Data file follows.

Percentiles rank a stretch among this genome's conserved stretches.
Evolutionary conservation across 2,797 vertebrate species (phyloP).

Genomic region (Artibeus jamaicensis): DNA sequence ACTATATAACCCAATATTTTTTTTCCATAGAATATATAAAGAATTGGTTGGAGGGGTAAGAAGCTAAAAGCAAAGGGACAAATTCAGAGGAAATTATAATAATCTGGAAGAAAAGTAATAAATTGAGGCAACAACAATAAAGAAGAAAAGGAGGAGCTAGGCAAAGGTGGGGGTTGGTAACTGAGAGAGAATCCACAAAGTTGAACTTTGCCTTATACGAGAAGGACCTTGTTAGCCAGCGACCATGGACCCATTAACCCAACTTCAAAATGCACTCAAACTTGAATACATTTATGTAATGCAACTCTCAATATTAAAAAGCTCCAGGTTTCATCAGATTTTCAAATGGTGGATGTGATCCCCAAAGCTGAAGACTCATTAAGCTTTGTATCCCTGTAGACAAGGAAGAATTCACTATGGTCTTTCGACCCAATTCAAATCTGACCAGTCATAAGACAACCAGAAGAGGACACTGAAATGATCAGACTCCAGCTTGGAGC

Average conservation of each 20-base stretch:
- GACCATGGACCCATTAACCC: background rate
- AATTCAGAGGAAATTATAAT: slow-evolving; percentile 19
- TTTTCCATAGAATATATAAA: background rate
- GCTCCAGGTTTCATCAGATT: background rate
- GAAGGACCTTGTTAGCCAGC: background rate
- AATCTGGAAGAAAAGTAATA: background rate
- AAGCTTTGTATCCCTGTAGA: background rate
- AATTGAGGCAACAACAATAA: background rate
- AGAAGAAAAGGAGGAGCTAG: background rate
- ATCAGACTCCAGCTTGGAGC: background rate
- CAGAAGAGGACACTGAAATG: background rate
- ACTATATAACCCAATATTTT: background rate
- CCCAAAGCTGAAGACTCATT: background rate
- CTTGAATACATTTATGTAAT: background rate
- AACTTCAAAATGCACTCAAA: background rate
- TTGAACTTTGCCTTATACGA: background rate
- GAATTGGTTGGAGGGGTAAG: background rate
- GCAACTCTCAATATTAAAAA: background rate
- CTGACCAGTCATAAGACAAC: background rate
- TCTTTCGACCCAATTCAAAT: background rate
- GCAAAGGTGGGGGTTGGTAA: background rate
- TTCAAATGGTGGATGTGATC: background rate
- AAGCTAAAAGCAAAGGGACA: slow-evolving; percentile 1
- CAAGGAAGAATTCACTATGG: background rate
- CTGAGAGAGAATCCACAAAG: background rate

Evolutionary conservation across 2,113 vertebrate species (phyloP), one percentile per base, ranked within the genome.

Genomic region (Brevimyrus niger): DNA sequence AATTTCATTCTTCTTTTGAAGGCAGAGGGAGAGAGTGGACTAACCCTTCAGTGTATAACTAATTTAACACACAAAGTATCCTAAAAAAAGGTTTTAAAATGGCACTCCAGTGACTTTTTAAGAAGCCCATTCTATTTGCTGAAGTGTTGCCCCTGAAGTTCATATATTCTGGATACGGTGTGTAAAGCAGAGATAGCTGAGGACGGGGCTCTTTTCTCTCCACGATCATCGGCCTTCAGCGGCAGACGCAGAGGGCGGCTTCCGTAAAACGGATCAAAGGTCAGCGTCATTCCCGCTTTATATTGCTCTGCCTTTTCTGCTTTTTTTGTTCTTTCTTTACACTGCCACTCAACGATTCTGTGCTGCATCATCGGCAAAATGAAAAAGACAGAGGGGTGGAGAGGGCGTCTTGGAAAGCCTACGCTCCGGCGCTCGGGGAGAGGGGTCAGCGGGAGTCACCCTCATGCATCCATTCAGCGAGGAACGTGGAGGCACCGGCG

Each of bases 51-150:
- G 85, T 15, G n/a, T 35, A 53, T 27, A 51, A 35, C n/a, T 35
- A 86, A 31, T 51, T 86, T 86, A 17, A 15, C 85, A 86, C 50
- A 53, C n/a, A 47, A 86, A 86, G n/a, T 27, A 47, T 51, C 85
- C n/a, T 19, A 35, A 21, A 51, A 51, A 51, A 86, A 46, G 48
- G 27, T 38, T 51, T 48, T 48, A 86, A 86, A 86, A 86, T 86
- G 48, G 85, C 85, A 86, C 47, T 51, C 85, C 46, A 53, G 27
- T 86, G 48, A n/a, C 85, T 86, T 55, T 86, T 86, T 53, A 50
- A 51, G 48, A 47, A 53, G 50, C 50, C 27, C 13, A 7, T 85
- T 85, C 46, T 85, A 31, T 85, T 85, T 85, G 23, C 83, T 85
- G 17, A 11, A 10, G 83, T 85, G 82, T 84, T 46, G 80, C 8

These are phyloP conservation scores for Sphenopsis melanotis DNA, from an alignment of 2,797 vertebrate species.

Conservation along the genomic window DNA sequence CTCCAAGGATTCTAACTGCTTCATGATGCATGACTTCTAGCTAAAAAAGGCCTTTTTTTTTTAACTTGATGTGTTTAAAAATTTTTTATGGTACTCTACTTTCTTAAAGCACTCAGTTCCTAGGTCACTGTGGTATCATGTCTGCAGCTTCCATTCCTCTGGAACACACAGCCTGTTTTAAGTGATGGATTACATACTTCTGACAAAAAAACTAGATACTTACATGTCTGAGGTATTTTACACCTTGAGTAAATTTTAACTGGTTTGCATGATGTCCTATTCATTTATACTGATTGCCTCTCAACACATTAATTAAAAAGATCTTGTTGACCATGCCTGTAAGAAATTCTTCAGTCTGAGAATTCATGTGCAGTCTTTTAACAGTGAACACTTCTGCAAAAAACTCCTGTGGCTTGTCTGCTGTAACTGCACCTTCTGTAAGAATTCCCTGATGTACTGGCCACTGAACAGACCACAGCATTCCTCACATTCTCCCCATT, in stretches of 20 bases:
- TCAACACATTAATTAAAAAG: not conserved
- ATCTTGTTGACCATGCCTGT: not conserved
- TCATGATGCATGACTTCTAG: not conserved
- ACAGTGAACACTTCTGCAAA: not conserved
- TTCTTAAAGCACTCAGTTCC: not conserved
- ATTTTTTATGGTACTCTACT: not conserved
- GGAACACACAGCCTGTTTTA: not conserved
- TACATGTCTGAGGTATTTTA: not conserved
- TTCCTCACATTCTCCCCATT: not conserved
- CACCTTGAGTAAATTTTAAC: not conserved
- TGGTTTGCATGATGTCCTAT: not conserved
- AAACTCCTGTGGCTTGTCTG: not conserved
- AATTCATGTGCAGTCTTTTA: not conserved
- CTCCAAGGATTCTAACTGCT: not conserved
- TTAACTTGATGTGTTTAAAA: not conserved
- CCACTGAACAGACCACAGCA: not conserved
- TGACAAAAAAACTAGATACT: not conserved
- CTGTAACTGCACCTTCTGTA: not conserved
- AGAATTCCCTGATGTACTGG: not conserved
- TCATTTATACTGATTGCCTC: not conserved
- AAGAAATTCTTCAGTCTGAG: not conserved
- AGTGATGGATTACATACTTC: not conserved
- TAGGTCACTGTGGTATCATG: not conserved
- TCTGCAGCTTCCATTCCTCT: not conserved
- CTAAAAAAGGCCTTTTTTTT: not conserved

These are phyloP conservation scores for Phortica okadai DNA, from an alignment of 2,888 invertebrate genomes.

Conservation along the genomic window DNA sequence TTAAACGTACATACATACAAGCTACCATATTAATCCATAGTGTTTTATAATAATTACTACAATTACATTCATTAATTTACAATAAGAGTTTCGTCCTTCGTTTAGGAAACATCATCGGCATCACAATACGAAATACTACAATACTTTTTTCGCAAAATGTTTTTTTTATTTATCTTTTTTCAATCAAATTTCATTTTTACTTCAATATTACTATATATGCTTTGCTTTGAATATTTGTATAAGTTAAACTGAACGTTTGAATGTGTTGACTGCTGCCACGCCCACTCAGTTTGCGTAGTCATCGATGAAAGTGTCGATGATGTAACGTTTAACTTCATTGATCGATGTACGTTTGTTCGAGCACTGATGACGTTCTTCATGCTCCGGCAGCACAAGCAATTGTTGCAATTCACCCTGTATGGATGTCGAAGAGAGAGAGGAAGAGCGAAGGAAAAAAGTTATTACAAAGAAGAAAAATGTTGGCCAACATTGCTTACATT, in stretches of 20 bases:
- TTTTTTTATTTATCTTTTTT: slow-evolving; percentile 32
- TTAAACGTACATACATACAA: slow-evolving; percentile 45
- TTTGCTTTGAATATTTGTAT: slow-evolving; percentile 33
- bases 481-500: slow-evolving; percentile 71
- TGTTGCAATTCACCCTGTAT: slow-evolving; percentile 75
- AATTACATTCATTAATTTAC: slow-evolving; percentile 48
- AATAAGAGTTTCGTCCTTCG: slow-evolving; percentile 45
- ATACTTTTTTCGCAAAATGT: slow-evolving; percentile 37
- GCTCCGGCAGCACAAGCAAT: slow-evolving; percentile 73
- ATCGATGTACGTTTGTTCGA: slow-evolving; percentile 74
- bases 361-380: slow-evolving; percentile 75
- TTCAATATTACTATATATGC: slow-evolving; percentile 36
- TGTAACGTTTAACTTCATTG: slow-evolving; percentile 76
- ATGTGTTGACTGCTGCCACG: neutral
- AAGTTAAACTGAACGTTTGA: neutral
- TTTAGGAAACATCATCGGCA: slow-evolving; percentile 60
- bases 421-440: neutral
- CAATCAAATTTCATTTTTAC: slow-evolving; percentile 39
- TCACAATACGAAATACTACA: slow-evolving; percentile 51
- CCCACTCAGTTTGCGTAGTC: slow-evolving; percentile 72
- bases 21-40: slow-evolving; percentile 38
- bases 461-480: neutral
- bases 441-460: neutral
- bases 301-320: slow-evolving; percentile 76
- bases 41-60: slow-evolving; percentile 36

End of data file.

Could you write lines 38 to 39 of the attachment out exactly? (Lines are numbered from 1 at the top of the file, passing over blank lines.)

- G 48, G 85, C 85, A 86, C 47, T 51, C 85, C 46, A 53, G 27
- T 86, G 48, A n/a, C 85, T 86, T 55, T 86, T 86, T 53, A 50